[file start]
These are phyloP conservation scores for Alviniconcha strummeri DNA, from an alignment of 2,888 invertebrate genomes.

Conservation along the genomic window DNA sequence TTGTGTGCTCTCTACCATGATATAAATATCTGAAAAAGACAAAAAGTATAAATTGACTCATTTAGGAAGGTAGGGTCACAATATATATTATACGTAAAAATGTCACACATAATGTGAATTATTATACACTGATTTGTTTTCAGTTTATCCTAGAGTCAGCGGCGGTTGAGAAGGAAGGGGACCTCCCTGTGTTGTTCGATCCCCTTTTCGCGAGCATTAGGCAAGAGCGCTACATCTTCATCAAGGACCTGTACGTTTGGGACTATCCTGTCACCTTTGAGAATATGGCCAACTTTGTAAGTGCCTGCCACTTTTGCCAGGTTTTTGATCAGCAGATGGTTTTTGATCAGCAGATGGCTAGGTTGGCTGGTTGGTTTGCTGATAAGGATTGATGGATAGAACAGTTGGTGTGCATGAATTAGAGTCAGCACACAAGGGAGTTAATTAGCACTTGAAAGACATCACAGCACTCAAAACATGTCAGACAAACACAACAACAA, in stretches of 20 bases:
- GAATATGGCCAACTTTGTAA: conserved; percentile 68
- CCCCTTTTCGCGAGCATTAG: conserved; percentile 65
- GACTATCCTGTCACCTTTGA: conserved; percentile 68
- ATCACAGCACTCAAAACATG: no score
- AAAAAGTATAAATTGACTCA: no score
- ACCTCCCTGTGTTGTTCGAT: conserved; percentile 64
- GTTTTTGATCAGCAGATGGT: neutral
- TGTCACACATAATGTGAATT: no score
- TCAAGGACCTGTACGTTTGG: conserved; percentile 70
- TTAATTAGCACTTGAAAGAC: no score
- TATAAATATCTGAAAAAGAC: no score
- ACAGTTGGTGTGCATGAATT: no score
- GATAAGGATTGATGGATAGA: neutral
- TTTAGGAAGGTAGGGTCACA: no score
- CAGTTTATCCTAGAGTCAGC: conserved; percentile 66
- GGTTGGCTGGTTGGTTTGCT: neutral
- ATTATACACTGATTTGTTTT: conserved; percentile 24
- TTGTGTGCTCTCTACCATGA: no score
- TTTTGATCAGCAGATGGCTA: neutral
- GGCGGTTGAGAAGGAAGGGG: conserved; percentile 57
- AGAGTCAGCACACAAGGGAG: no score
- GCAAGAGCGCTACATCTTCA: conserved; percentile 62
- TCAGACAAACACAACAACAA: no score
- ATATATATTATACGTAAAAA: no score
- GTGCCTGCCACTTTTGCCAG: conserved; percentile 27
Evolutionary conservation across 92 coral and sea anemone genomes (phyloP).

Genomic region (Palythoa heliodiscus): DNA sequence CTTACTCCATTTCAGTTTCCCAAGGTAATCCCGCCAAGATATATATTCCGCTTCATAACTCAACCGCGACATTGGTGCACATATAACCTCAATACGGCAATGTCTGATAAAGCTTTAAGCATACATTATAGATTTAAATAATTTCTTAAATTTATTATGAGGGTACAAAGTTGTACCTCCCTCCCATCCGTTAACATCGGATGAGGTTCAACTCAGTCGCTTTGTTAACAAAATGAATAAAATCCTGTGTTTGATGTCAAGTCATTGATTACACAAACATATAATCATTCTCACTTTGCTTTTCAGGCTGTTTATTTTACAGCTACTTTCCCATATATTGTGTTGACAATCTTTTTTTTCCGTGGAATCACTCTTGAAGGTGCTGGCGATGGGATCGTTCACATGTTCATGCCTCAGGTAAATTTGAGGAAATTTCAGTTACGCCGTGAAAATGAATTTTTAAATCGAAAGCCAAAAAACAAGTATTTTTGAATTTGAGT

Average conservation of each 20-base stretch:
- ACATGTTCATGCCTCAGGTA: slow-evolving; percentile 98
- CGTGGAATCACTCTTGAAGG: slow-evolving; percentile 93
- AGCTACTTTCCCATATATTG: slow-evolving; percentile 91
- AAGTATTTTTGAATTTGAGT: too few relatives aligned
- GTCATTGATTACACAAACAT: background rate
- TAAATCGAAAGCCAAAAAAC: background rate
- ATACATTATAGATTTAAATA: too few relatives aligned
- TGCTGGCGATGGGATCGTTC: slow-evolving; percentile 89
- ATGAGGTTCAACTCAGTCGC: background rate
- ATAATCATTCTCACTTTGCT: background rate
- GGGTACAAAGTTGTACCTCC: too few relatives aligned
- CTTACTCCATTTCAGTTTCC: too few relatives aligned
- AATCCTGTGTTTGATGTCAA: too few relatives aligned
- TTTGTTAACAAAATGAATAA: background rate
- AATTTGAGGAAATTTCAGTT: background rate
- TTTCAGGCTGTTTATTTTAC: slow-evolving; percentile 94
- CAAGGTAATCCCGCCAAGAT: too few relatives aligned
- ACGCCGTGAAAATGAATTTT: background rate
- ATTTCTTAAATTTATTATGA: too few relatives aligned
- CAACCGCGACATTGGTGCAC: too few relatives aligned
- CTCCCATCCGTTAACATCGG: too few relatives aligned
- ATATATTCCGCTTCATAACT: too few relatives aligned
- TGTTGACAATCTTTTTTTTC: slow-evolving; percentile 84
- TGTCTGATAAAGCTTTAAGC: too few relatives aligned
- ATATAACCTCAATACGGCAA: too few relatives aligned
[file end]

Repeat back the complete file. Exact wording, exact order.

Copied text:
These are phyloP conservation scores for Alviniconcha strummeri DNA, from an alignment of 2,888 invertebrate genomes.

Conservation along the genomic window DNA sequence TTGTGTGCTCTCTACCATGATATAAATATCTGAAAAAGACAAAAAGTATAAATTGACTCATTTAGGAAGGTAGGGTCACAATATATATTATACGTAAAAATGTCACACATAATGTGAATTATTATACACTGATTTGTTTTCAGTTTATCCTAGAGTCAGCGGCGGTTGAGAAGGAAGGGGACCTCCCTGTGTTGTTCGATCCCCTTTTCGCGAGCATTAGGCAAGAGCGCTACATCTTCATCAAGGACCTGTACGTTTGGGACTATCCTGTCACCTTTGAGAATATGGCCAACTTTGTAAGTGCCTGCCACTTTTGCCAGGTTTTTGATCAGCAGATGGTTTTTGATCAGCAGATGGCTAGGTTGGCTGGTTGGTTTGCTGATAAGGATTGATGGATAGAACAGTTGGTGTGCATGAATTAGAGTCAGCACACAAGGGAGTTAATTAGCACTTGAAAGACATCACAGCACTCAAAACATGTCAGACAAACACAACAACAA, in stretches of 20 bases:
- GAATATGGCCAACTTTGTAA: conserved; percentile 68
- CCCCTTTTCGCGAGCATTAG: conserved; percentile 65
- GACTATCCTGTCACCTTTGA: conserved; percentile 68
- ATCACAGCACTCAAAACATG: no score
- AAAAAGTATAAATTGACTCA: no score
- ACCTCCCTGTGTTGTTCGAT: conserved; percentile 64
- GTTTTTGATCAGCAGATGGT: neutral
- TGTCACACATAATGTGAATT: no score
- TCAAGGACCTGTACGTTTGG: conserved; percentile 70
- TTAATTAGCACTTGAAAGAC: no score
- TATAAATATCTGAAAAAGAC: no score
- ACAGTTGGTGTGCATGAATT: no score
- GATAAGGATTGATGGATAGA: neutral
- TTTAGGAAGGTAGGGTCACA: no score
- CAGTTTATCCTAGAGTCAGC: conserved; percentile 66
- GGTTGGCTGGTTGGTTTGCT: neutral
- ATTATACACTGATTTGTTTT: conserved; percentile 24
- TTGTGTGCTCTCTACCATGA: no score
- TTTTGATCAGCAGATGGCTA: neutral
- GGCGGTTGAGAAGGAAGGGG: conserved; percentile 57
- AGAGTCAGCACACAAGGGAG: no score
- GCAAGAGCGCTACATCTTCA: conserved; percentile 62
- TCAGACAAACACAACAACAA: no score
- ATATATATTATACGTAAAAA: no score
- GTGCCTGCCACTTTTGCCAG: conserved; percentile 27
Evolutionary conservation across 92 coral and sea anemone genomes (phyloP).

Genomic region (Palythoa heliodiscus): DNA sequence CTTACTCCATTTCAGTTTCCCAAGGTAATCCCGCCAAGATATATATTCCGCTTCATAACTCAACCGCGACATTGGTGCACATATAACCTCAATACGGCAATGTCTGATAAAGCTTTAAGCATACATTATAGATTTAAATAATTTCTTAAATTTATTATGAGGGTACAAAGTTGTACCTCCCTCCCATCCGTTAACATCGGATGAGGTTCAACTCAGTCGCTTTGTTAACAAAATGAATAAAATCCTGTGTTTGATGTCAAGTCATTGATTACACAAACATATAATCATTCTCACTTTGCTTTTCAGGCTGTTTATTTTACAGCTACTTTCCCATATATTGTGTTGACAATCTTTTTTTTCCGTGGAATCACTCTTGAAGGTGCTGGCGATGGGATCGTTCACATGTTCATGCCTCAGGTAAATTTGAGGAAATTTCAGTTACGCCGTGAAAATGAATTTTTAAATCGAAAGCCAAAAAACAAGTATTTTTGAATTTGAGT

Average conservation of each 20-base stretch:
- ACATGTTCATGCCTCAGGTA: slow-evolving; percentile 98
- CGTGGAATCACTCTTGAAGG: slow-evolving; percentile 93
- AGCTACTTTCCCATATATTG: slow-evolving; percentile 91
- AAGTATTTTTGAATTTGAGT: too few relatives aligned
- GTCATTGATTACACAAACAT: background rate
- TAAATCGAAAGCCAAAAAAC: background rate
- ATACATTATAGATTTAAATA: too few relatives aligned
- TGCTGGCGATGGGATCGTTC: slow-evolving; percentile 89
- ATGAGGTTCAACTCAGTCGC: background rate
- ATAATCATTCTCACTTTGCT: background rate
- GGGTACAAAGTTGTACCTCC: too few relatives aligned
- CTTACTCCATTTCAGTTTCC: too few relatives aligned
- AATCCTGTGTTTGATGTCAA: too few relatives aligned
- TTTGTTAACAAAATGAATAA: background rate
- AATTTGAGGAAATTTCAGTT: background rate
- TTTCAGGCTGTTTATTTTAC: slow-evolving; percentile 94
- CAAGGTAATCCCGCCAAGAT: too few relatives aligned
- ACGCCGTGAAAATGAATTTT: background rate
- ATTTCTTAAATTTATTATGA: too few relatives aligned
- CAACCGCGACATTGGTGCAC: too few relatives aligned
- CTCCCATCCGTTAACATCGG: too few relatives aligned
- ATATATTCCGCTTCATAACT: too few relatives aligned
- TGTTGACAATCTTTTTTTTC: slow-evolving; percentile 84
- TGTCTGATAAAGCTTTAAGC: too few relatives aligned
- ATATAACCTCAATACGGCAA: too few relatives aligned